Thursday, July 8, 2010
Gospel Taking Root
by Steve Allen, ACTION Zambia missionary
"He is going to hell!" I sat in my wicker chair, dumfounded by my two
Zambian friends. A missionary with our team had been creating a 12 week
basic discipleship course crafted for Zambians, using cultural illustrations
and simple verses to help them understand the gospel.
The first lesson started off with the following illustration: A Christian
man got on a mini-bus (the form of transportation here in Lusaka) and forgot
to pay the driver and the driver forgets to collect the money. Midway
through the bus ride, the Christian man remembers that he did not pay the
driver but decides not to say anything. He gets off the bus and then gets
hit by a car and immediately dies. My friend then asks the question in the
study, "Will this man go to Heaven or Hell?" My friend shared with me
after explaining this story, "I have never met a Zambian who didn't say
hell. They just don't understand the gospel." I found this too difficult to
believe, so I decided to try it out during a weekly bible study with a
couple Zambian friends. I had been spending months with them going through
the scriptures and was fairly confident they would say Heaven.
I would prove him wrong.
But, sure enough, both of them confidently said, "Hell!"
"Hell?!?" I exclaimed, "Why does he go to Hell?"
They responded in unison "Because he sinned."
I was so stunned I didn't know how to answer.
I know that even in America there are denominations that would agree with my
Zambian friends assessment of salvation, that you can lose your blood-paid
salvation. They are members of churches that would ignore the ingenious
interwoven tension between predestination and perseverance. But, at least
most are educated enough to make that decision. But, in Africa, the problem
goes much deeper. There are pastors across denominational lines that seek
to control their congregations with a legalistic and joyless religion that
keeps people obeying out of fear rather than love.
These pastors either out of lack of education or a quest for power heap
burdens on their people and do not lift a finger to help them out. So, their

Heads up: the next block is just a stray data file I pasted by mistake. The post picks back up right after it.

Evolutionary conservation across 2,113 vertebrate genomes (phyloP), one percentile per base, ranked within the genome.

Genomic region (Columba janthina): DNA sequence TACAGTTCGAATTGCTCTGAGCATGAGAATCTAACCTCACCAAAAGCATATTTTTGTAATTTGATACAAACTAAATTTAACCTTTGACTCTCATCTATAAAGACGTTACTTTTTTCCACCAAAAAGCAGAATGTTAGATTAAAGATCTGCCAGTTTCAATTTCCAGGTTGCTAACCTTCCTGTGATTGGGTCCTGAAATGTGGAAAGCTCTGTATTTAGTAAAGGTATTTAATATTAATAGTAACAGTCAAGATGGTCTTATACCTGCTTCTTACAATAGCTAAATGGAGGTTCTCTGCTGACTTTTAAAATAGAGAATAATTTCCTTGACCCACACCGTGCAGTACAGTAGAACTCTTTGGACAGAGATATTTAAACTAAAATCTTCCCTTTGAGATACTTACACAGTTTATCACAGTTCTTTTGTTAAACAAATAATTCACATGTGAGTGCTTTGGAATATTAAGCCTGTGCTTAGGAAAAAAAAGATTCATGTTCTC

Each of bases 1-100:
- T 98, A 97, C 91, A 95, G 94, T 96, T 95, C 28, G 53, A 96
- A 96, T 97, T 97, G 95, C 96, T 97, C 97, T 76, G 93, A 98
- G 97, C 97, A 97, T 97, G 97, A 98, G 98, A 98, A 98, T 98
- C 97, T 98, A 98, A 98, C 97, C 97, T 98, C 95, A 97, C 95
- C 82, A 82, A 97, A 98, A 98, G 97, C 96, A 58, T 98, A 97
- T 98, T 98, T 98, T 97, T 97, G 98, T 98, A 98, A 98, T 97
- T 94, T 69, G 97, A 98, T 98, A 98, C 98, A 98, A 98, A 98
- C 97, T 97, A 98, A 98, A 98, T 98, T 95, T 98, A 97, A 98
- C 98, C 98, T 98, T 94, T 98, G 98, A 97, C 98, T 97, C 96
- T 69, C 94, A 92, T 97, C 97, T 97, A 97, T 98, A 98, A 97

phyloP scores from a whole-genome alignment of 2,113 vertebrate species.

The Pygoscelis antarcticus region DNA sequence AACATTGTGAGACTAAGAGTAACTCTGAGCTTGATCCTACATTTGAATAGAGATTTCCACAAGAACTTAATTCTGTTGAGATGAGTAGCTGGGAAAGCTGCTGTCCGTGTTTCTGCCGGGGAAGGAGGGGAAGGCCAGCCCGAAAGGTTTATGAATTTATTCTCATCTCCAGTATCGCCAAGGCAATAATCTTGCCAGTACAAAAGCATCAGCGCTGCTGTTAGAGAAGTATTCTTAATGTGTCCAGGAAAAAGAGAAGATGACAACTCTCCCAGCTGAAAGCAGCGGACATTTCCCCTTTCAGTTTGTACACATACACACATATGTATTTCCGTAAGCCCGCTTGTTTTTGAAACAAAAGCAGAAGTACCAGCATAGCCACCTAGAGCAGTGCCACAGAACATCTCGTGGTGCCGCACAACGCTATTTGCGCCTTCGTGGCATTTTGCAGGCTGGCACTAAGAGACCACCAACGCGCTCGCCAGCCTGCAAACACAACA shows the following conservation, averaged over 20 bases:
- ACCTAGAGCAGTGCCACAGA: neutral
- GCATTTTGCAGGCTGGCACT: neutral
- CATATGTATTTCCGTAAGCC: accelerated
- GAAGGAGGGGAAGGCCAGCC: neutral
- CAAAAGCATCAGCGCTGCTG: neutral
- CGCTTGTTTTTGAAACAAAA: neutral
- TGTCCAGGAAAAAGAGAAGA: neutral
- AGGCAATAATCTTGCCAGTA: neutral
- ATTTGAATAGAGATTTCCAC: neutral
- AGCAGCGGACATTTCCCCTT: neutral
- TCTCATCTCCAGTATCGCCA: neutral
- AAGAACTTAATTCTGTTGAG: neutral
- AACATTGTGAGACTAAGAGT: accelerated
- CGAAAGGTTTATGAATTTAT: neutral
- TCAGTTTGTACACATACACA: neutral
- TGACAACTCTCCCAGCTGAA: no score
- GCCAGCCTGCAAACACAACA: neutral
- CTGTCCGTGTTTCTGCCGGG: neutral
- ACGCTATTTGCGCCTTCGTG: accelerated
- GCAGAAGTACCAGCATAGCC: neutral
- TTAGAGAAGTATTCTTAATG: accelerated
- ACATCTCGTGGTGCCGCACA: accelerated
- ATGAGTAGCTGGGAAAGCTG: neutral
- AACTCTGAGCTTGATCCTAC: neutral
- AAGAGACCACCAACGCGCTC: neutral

eternal destiny lies in the power of one badly timed decision.
After recovering from my shock, I had them open the bible to Ephesians and
read the first 15 verses. After a conversation explaining the importance of
predestination and sealing, the young lady's smile seemed to beg the
question, "Is this just too good to be true? "
After sharing about how grace motivates obedience because of God's lavishing
love, it was as if saw a physical burden lifted from her shoulders. Her
smile said it all.
That next week I posed the same question during a talk on the gospel at a
preaching conference with about 50 pastors. More than half responded that
that same young man was going to hell while a smaller minority raised their
hand believing that somehow this man would still go to heaven. I looked at
one of the majority pastors and said, "Are you married?" He replied, "Yes, I
am." "Do you ever sin against your wife?" He smiled and said, "Yes, I have
sinned against my wife." In spite of the translation transition, the
pastors saw where I was going and they began laughing and speaking rapidly
in Nyanga, their native tongue. "Well, I asked slowly, "Are you still
married?" He didn't even need to finish the sentence because he knew why
I was asking the question. I continued, "But you sinned against her. How
can you still be married?" I then asked about my adopted daughter. "If my
adopted Zambian daughter, the one I chose, the one I love, were to sin
against me, is she still my daughter?" I led them through some very basic
verses about the gospel how God chose us, adopted us and sealed us and in
just a few minutes, a very major doctrine became clear.
Of the minority that did raise their hand that this man was going to Heaven,
five were in our ACTION Pastor's College and a few others had gone through
our 1 year discipleship course. I was delighted to see they understood, and
that the teaching was paying off. It doesn't take much to bring a freedom to
serve by faith. It doesn't take much, just some time letting the Bible
transform a culture so that the Word can expose the lies and reveal the
truth. Perhaps it just takes some blessed feet to bring the good news to
these Christians so they can be born again for the first time.
by Steve Allen, ACTION Zambia missionary